Misc, Buttons, Heel Blocks


Reattaching old buttons

Do your best to straighten out the back of the button so that you can get it to re-grip the

“tack” or the rivet. Put some atom in the button and push together. Try using a thin piece of

leather to bulk out the rivet bit and make it tighter if the hole is too big.

Sometimes you can stitch or glue the leathers that the button is holding so that the weight

is not on the button, only works if they don’t need to undo that button!

If the rivet has pulled out thru the upper you may need to pop a patch inside.

If it’s a “self covering” button you can pop it apart and straighten it out then glue it on using

atom and dust on the inside, then pop the top back on with a few smears of atom to make

sure it all stays put.

Glue a piece of suede to the back of the button with 999 or 1222, then stitch a piece of

suede to the boot, now glue the two bits of suede together with 1222.

New Buttons

Option 1: New buttons can be made with the ‘Self Covering Button kit’. Leather needs to be

about 0.5mm thick, or less. You can thin out a larger piece then you need by holding it on a

5mm precut buffalo and grinding it. Then cut out enough for the button, cut around a dye

bottle. Put the leather over the white button maker part, then push the curved bit of the

button in on top, then fold the leather into the middle and put the back on the button using

the blue bit. If you have trouble squeeze it with an “F” clamp, and hold the clamp in the vice

to make it easy.

Option 2: Punch 2 pieces of 3mm buffalo with the large (12mm) punch and then use the

1mm revolving punch to put two little holes into each for the thread or elastic. Sometimes

you’ll even get away with replacing the buttons with Rivets or Domes.

Buttons on Jeans

1. If the old one has left a messy hole you will have to patch it.

2. Poke the tack through from the back into the button, then tap it with the

hammer with the button on the last or vice


Reattaching heel blocks

1. Remove old nails and screws

Lift insole, (use screwdriver if necessary). Hold nails with pincers on outside and wriggle them back into

the shoe, and then pull them out from the inside with pincers or long nose pliers. If a nail is snapped off

in the heel block leave its head in the insole board, otherwise you may try to put a screw in there!

2. Glue down

Make sure the heel block fits nicely and that the angle is all good. Then glue it on (999? Or atom or

1222) Let set.

3. Re screw from inside and glue insole back in

Use existing nail holes for the screws, or drill more if these are unsuitable. Push firmly as you screw the

screws in to make sure the insole board and heel block and everything in between stay close together.

Make sure the heel block fits nicely, before you glue it

If the heel block is just loose, maybe you can just add some screws without pulling it all to pieces?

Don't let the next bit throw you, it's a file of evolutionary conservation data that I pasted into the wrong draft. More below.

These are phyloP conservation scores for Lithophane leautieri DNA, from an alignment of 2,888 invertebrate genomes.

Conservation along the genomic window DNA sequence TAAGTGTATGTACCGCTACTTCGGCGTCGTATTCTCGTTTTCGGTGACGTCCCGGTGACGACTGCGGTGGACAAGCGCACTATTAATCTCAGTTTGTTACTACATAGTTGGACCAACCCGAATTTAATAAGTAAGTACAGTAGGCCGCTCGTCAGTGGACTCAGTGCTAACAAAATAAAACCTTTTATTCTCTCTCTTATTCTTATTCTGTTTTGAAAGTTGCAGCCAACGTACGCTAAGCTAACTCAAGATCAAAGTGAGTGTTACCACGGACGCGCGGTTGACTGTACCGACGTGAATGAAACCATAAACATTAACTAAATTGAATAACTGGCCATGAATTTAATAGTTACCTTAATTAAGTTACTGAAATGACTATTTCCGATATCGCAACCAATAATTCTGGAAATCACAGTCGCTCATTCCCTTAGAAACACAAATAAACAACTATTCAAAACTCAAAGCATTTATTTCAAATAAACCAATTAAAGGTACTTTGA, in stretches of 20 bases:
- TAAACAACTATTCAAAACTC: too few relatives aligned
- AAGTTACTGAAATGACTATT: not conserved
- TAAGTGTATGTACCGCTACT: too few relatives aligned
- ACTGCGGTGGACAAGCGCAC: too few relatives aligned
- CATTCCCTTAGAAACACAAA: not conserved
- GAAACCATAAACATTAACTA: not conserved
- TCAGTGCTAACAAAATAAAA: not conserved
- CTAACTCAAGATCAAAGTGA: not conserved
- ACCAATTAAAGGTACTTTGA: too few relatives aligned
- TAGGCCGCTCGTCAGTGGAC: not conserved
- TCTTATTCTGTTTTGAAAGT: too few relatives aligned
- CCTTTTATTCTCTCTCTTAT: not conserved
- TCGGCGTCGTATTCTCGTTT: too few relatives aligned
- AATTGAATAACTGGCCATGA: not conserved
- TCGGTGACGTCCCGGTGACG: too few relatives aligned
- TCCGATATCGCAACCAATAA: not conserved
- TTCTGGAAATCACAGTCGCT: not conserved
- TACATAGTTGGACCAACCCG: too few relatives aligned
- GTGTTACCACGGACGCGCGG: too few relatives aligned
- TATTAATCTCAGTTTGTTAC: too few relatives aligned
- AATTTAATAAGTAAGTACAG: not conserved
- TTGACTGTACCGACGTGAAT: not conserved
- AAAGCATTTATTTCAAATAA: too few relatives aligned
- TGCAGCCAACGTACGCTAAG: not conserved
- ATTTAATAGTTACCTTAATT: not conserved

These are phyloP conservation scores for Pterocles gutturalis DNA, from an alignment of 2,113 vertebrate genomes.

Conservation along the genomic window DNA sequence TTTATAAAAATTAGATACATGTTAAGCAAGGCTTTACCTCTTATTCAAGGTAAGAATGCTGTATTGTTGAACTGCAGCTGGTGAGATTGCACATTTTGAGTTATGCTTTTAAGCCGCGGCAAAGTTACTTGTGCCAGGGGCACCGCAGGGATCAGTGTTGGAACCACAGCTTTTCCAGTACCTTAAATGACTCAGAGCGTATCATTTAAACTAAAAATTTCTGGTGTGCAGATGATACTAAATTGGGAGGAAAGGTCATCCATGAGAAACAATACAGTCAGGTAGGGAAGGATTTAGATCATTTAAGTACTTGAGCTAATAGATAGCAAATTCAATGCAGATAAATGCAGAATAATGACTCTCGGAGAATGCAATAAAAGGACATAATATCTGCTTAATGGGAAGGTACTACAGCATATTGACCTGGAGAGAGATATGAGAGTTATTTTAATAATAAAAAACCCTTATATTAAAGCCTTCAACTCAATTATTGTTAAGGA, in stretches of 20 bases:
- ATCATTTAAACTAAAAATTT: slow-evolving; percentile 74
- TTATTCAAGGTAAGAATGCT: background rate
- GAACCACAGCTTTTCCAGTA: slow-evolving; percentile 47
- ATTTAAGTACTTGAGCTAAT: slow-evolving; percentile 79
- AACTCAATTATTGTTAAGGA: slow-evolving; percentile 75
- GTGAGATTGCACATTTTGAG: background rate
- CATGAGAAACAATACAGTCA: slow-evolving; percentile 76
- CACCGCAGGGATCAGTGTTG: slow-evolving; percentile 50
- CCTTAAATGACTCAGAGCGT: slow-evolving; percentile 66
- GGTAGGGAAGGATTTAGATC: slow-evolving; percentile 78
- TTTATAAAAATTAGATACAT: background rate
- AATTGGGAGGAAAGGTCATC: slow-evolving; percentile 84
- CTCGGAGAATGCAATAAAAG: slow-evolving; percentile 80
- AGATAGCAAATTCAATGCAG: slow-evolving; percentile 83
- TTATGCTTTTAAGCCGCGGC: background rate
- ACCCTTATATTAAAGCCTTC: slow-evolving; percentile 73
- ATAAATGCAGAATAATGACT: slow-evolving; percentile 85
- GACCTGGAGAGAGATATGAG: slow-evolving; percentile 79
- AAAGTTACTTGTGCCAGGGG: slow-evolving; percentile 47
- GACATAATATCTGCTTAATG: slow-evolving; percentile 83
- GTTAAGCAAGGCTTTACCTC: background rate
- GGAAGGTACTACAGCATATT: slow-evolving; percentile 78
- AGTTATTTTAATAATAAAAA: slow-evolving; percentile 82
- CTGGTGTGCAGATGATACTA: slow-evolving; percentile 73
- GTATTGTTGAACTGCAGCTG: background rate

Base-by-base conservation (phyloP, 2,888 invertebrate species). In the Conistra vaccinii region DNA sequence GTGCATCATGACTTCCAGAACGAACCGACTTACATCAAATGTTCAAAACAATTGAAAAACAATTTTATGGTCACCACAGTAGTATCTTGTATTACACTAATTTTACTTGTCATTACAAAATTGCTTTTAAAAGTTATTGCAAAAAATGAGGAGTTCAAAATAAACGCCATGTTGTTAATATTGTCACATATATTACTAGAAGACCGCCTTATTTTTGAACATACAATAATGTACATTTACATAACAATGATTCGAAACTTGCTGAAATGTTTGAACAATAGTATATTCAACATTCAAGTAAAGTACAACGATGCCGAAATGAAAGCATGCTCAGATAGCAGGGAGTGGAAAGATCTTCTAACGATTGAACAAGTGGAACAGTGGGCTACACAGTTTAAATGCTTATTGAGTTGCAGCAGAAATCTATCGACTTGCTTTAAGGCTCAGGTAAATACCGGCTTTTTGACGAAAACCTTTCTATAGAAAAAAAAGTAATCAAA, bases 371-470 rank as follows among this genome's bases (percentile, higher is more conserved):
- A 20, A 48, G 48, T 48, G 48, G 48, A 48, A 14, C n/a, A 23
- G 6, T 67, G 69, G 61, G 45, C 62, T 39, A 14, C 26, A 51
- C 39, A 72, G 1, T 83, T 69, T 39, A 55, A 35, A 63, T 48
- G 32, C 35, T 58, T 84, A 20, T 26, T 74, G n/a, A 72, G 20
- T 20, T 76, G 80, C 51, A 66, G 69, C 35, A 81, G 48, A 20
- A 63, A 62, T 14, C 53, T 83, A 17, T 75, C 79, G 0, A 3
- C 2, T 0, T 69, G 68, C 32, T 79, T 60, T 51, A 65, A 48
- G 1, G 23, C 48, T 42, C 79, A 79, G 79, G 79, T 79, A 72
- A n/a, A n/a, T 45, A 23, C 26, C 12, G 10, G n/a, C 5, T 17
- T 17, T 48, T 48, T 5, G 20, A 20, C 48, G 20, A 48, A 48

Once the new screws are in you may find you need to tap the old nails down.



If they are 60mm high and you are making them out of 6mm strong, it will take 11 or more layers! ... Like doing 11 pairs of heels ... $330! 1/2 a days work or more.

So 20 eva is better or heel blocks from footcom, either way it's an alteration not a repair ... hard work!


1. Snap heel block right off.

2. Remove the old tube

3. Clean up the break on the two halves of the heel, so that it sits

nicely together.

4. Drill into the block that is still attached to the shoe.

5. Check fit

6. Glue with araldite

1. Snap heel block right off.

You may need to unglue or cut the soling that may run up the front of the block

2. Remove the old tube

Take the bottom section, place it end down on the open jaws of a vice, but not

clamped in the vice, as this will damage the surface. With a hammer and using

a new tube as a punch, knock out the old tube, and then carry on until the new

tube is right through the top section.

If the tube has broken off in the top section of the heel, you will have to remove

it before you try to drill the hole deeper. To do this, you first screw in a

suitably size self tapping screw. The screw must protrude at least ¾ inch from

the base of the heel. Then heat with gas torch till the tube is loose enough to

pull out with pliers.

3. Clean up the break on the two halves of the heel, so that it sits nicely together.

4. Drill into the block that is still attached to the shoe.

Now drill into the heel block that is still attached to the shoe with a 4.5mm drill bit. Keep the angle the

same as it was and drill until you hit the shank or some screws! Hope you don’t drill right thru!

5. Check fit

Cut the tube to length with bolt cutters, better to cut it 3-4mm longer, as you can always grind it off later

6. Glue with Araldite

Make sure there is plenty of glue down the hole – but not so much that you end up

filling the tube! Hold it all together with cello tape, wrap a bit of tape around joint so

that not too much oozes out as araldite sets really hard and you will need to sand the

excess off tomorrow! Leave it till the next day to set.

All like New

Cracked Block

New Tube in/old tube out!